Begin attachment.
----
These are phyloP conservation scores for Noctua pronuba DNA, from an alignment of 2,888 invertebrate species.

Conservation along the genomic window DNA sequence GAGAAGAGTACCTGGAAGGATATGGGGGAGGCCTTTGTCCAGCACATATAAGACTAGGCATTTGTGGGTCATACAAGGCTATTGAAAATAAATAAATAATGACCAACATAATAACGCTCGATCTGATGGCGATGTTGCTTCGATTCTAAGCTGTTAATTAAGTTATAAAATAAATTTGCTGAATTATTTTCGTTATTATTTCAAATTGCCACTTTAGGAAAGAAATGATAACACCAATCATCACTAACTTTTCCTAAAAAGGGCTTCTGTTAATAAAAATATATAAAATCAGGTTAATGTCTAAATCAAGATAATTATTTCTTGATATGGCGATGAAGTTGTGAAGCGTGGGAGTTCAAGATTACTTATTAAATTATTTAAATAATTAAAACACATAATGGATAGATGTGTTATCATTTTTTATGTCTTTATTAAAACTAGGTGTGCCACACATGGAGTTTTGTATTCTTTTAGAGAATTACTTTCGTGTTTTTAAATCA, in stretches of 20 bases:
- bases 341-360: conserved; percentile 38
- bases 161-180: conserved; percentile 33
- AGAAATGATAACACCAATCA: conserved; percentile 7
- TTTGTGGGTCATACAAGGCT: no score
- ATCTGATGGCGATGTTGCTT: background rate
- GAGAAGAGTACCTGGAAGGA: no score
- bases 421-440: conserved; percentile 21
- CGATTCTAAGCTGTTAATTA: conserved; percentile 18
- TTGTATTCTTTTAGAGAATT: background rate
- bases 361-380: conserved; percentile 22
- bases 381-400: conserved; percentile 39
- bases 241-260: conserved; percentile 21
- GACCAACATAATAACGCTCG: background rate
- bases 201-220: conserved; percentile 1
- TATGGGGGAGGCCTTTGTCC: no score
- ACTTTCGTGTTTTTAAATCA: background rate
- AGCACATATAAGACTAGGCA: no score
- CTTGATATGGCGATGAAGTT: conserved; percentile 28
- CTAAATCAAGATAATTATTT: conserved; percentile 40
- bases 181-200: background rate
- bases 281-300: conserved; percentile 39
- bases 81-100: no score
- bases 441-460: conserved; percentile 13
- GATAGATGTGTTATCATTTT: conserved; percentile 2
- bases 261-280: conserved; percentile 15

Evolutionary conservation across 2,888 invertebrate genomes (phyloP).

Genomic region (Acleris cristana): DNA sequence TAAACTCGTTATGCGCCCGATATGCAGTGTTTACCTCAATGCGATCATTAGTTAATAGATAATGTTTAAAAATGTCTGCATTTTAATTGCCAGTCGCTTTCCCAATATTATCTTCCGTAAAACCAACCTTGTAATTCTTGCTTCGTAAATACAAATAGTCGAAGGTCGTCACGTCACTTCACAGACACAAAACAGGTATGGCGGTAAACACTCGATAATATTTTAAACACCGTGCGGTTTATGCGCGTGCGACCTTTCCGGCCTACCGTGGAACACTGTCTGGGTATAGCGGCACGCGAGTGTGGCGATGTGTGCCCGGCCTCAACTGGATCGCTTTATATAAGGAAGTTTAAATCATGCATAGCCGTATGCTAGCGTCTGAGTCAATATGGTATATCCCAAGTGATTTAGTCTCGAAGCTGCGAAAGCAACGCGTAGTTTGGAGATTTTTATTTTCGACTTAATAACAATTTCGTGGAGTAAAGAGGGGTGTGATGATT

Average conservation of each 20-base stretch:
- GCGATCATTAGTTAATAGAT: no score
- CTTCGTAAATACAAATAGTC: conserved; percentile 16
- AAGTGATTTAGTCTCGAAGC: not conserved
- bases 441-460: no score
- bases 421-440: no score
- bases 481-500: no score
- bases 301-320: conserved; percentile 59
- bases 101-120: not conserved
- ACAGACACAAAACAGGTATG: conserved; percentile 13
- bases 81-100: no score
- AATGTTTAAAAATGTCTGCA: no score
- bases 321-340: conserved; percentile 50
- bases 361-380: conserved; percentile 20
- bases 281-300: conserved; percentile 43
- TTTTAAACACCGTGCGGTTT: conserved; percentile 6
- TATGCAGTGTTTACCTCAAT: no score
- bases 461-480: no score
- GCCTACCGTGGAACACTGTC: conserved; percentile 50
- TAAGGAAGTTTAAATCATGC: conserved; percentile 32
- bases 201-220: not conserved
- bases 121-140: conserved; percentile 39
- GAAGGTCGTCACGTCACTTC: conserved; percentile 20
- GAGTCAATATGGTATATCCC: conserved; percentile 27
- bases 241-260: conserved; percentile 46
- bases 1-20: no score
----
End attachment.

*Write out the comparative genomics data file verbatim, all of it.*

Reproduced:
These are phyloP conservation scores for Noctua pronuba DNA, from an alignment of 2,888 invertebrate species.

Conservation along the genomic window DNA sequence GAGAAGAGTACCTGGAAGGATATGGGGGAGGCCTTTGTCCAGCACATATAAGACTAGGCATTTGTGGGTCATACAAGGCTATTGAAAATAAATAAATAATGACCAACATAATAACGCTCGATCTGATGGCGATGTTGCTTCGATTCTAAGCTGTTAATTAAGTTATAAAATAAATTTGCTGAATTATTTTCGTTATTATTTCAAATTGCCACTTTAGGAAAGAAATGATAACACCAATCATCACTAACTTTTCCTAAAAAGGGCTTCTGTTAATAAAAATATATAAAATCAGGTTAATGTCTAAATCAAGATAATTATTTCTTGATATGGCGATGAAGTTGTGAAGCGTGGGAGTTCAAGATTACTTATTAAATTATTTAAATAATTAAAACACATAATGGATAGATGTGTTATCATTTTTTATGTCTTTATTAAAACTAGGTGTGCCACACATGGAGTTTTGTATTCTTTTAGAGAATTACTTTCGTGTTTTTAAATCA, in stretches of 20 bases:
- bases 341-360: conserved; percentile 38
- bases 161-180: conserved; percentile 33
- AGAAATGATAACACCAATCA: conserved; percentile 7
- TTTGTGGGTCATACAAGGCT: no score
- ATCTGATGGCGATGTTGCTT: background rate
- GAGAAGAGTACCTGGAAGGA: no score
- bases 421-440: conserved; percentile 21
- CGATTCTAAGCTGTTAATTA: conserved; percentile 18
- TTGTATTCTTTTAGAGAATT: background rate
- bases 361-380: conserved; percentile 22
- bases 381-400: conserved; percentile 39
- bases 241-260: conserved; percentile 21
- GACCAACATAATAACGCTCG: background rate
- bases 201-220: conserved; percentile 1
- TATGGGGGAGGCCTTTGTCC: no score
- ACTTTCGTGTTTTTAAATCA: background rate
- AGCACATATAAGACTAGGCA: no score
- CTTGATATGGCGATGAAGTT: conserved; percentile 28
- CTAAATCAAGATAATTATTT: conserved; percentile 40
- bases 181-200: background rate
- bases 281-300: conserved; percentile 39
- bases 81-100: no score
- bases 441-460: conserved; percentile 13
- GATAGATGTGTTATCATTTT: conserved; percentile 2
- bases 261-280: conserved; percentile 15

Evolutionary conservation across 2,888 invertebrate genomes (phyloP).

Genomic region (Acleris cristana): DNA sequence TAAACTCGTTATGCGCCCGATATGCAGTGTTTACCTCAATGCGATCATTAGTTAATAGATAATGTTTAAAAATGTCTGCATTTTAATTGCCAGTCGCTTTCCCAATATTATCTTCCGTAAAACCAACCTTGTAATTCTTGCTTCGTAAATACAAATAGTCGAAGGTCGTCACGTCACTTCACAGACACAAAACAGGTATGGCGGTAAACACTCGATAATATTTTAAACACCGTGCGGTTTATGCGCGTGCGACCTTTCCGGCCTACCGTGGAACACTGTCTGGGTATAGCGGCACGCGAGTGTGGCGATGTGTGCCCGGCCTCAACTGGATCGCTTTATATAAGGAAGTTTAAATCATGCATAGCCGTATGCTAGCGTCTGAGTCAATATGGTATATCCCAAGTGATTTAGTCTCGAAGCTGCGAAAGCAACGCGTAGTTTGGAGATTTTTATTTTCGACTTAATAACAATTTCGTGGAGTAAAGAGGGGTGTGATGATT

Average conservation of each 20-base stretch:
- GCGATCATTAGTTAATAGAT: no score
- CTTCGTAAATACAAATAGTC: conserved; percentile 16
- AAGTGATTTAGTCTCGAAGC: not conserved
- bases 441-460: no score
- bases 421-440: no score
- bases 481-500: no score
- bases 301-320: conserved; percentile 59
- bases 101-120: not conserved
- ACAGACACAAAACAGGTATG: conserved; percentile 13
- bases 81-100: no score
- AATGTTTAAAAATGTCTGCA: no score
- bases 321-340: conserved; percentile 50
- bases 361-380: conserved; percentile 20
- bases 281-300: conserved; percentile 43
- TTTTAAACACCGTGCGGTTT: conserved; percentile 6
- TATGCAGTGTTTACCTCAAT: no score
- bases 461-480: no score
- GCCTACCGTGGAACACTGTC: conserved; percentile 50
- TAAGGAAGTTTAAATCATGC: conserved; percentile 32
- bases 201-220: not conserved
- bases 121-140: conserved; percentile 39
- GAAGGTCGTCACGTCACTTC: conserved; percentile 20
- GAGTCAATATGGTATATCCC: conserved; percentile 27
- bases 241-260: conserved; percentile 46
- bases 1-20: no score